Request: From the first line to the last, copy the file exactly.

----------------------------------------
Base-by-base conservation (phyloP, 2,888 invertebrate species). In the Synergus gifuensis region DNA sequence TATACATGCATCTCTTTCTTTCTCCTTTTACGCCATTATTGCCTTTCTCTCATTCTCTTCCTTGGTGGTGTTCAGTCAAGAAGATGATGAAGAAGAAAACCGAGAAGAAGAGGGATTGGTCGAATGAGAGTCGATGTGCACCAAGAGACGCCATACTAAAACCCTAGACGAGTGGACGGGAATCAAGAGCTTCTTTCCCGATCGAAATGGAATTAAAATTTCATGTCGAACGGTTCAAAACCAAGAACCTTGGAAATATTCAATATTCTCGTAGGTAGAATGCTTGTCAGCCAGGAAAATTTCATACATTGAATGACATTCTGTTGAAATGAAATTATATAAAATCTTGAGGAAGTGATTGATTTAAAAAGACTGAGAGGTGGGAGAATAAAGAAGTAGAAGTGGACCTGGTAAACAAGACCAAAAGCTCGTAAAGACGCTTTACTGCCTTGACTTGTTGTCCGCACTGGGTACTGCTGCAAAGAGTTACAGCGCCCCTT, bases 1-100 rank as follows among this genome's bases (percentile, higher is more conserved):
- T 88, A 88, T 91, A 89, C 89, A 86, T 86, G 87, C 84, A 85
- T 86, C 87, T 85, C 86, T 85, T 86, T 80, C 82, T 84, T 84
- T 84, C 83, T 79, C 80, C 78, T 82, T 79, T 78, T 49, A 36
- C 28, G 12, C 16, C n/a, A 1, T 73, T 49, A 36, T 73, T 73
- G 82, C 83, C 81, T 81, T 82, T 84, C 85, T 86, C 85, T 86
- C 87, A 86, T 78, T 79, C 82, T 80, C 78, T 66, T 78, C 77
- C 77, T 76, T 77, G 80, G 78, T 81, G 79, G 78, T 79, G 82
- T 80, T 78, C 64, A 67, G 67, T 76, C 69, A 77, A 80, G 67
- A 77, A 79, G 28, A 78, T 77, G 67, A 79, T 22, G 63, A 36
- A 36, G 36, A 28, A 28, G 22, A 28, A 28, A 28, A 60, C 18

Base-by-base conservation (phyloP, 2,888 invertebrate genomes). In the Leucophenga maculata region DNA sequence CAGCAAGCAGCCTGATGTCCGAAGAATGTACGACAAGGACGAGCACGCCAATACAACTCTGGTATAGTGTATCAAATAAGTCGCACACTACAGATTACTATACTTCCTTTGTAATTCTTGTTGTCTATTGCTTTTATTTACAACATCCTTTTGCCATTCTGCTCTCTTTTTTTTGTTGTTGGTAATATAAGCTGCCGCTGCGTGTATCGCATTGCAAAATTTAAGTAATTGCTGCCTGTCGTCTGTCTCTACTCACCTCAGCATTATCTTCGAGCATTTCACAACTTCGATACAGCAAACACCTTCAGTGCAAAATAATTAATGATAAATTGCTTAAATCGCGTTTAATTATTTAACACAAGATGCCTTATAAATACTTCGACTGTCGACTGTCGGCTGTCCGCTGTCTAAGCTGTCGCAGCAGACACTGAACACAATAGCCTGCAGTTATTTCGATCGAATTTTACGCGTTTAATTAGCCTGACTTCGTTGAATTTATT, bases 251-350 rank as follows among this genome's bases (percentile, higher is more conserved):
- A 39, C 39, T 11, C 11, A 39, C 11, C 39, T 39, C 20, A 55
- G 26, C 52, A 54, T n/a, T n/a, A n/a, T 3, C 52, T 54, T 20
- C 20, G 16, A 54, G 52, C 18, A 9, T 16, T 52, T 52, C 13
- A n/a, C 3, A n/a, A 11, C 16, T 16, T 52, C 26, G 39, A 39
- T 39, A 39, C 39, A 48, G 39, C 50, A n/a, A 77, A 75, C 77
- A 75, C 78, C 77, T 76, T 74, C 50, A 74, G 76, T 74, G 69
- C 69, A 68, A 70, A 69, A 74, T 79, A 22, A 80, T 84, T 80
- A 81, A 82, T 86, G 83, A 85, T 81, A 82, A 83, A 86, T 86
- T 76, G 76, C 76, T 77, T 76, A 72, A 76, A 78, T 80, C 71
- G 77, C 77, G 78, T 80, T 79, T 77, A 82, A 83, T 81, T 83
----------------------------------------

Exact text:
Base-by-base conservation (phyloP, 2,888 invertebrate species). In the Synergus gifuensis region DNA sequence TATACATGCATCTCTTTCTTTCTCCTTTTACGCCATTATTGCCTTTCTCTCATTCTCTTCCTTGGTGGTGTTCAGTCAAGAAGATGATGAAGAAGAAAACCGAGAAGAAGAGGGATTGGTCGAATGAGAGTCGATGTGCACCAAGAGACGCCATACTAAAACCCTAGACGAGTGGACGGGAATCAAGAGCTTCTTTCCCGATCGAAATGGAATTAAAATTTCATGTCGAACGGTTCAAAACCAAGAACCTTGGAAATATTCAATATTCTCGTAGGTAGAATGCTTGTCAGCCAGGAAAATTTCATACATTGAATGACATTCTGTTGAAATGAAATTATATAAAATCTTGAGGAAGTGATTGATTTAAAAAGACTGAGAGGTGGGAGAATAAAGAAGTAGAAGTGGACCTGGTAAACAAGACCAAAAGCTCGTAAAGACGCTTTACTGCCTTGACTTGTTGTCCGCACTGGGTACTGCTGCAAAGAGTTACAGCGCCCCTT, bases 1-100 rank as follows among this genome's bases (percentile, higher is more conserved):
- T 88, A 88, T 91, A 89, C 89, A 86, T 86, G 87, C 84, A 85
- T 86, C 87, T 85, C 86, T 85, T 86, T 80, C 82, T 84, T 84
- T 84, C 83, T 79, C 80, C 78, T 82, T 79, T 78, T 49, A 36
- C 28, G 12, C 16, C n/a, A 1, T 73, T 49, A 36, T 73, T 73
- G 82, C 83, C 81, T 81, T 82, T 84, C 85, T 86, C 85, T 86
- C 87, A 86, T 78, T 79, C 82, T 80, C 78, T 66, T 78, C 77
- C 77, T 76, T 77, G 80, G 78, T 81, G 79, G 78, T 79, G 82
- T 80, T 78, C 64, A 67, G 67, T 76, C 69, A 77, A 80, G 67
- A 77, A 79, G 28, A 78, T 77, G 67, A 79, T 22, G 63, A 36
- A 36, G 36, A 28, A 28, G 22, A 28, A 28, A 28, A 60, C 18

Base-by-base conservation (phyloP, 2,888 invertebrate genomes). In the Leucophenga maculata region DNA sequence CAGCAAGCAGCCTGATGTCCGAAGAATGTACGACAAGGACGAGCACGCCAATACAACTCTGGTATAGTGTATCAAATAAGTCGCACACTACAGATTACTATACTTCCTTTGTAATTCTTGTTGTCTATTGCTTTTATTTACAACATCCTTTTGCCATTCTGCTCTCTTTTTTTTGTTGTTGGTAATATAAGCTGCCGCTGCGTGTATCGCATTGCAAAATTTAAGTAATTGCTGCCTGTCGTCTGTCTCTACTCACCTCAGCATTATCTTCGAGCATTTCACAACTTCGATACAGCAAACACCTTCAGTGCAAAATAATTAATGATAAATTGCTTAAATCGCGTTTAATTATTTAACACAAGATGCCTTATAAATACTTCGACTGTCGACTGTCGGCTGTCCGCTGTCTAAGCTGTCGCAGCAGACACTGAACACAATAGCCTGCAGTTATTTCGATCGAATTTTACGCGTTTAATTAGCCTGACTTCGTTGAATTTATT, bases 251-350 rank as follows among this genome's bases (percentile, higher is more conserved):
- A 39, C 39, T 11, C 11, A 39, C 11, C 39, T 39, C 20, A 55
- G 26, C 52, A 54, T n/a, T n/a, A n/a, T 3, C 52, T 54, T 20
- C 20, G 16, A 54, G 52, C 18, A 9, T 16, T 52, T 52, C 13
- A n/a, C 3, A n/a, A 11, C 16, T 16, T 52, C 26, G 39, A 39
- T 39, A 39, C 39, A 48, G 39, C 50, A n/a, A 77, A 75, C 77
- A 75, C 78, C 77, T 76, T 74, C 50, A 74, G 76, T 74, G 69
- C 69, A 68, A 70, A 69, A 74, T 79, A 22, A 80, T 84, T 80
- A 81, A 82, T 86, G 83, A 85, T 81, A 82, A 83, A 86, T 86
- T 76, G 76, C 76, T 77, T 76, A 72, A 76, A 78, T 80, C 71
- G 77, C 77, G 78, T 80, T 79, T 77, A 82, A 83, T 81, T 83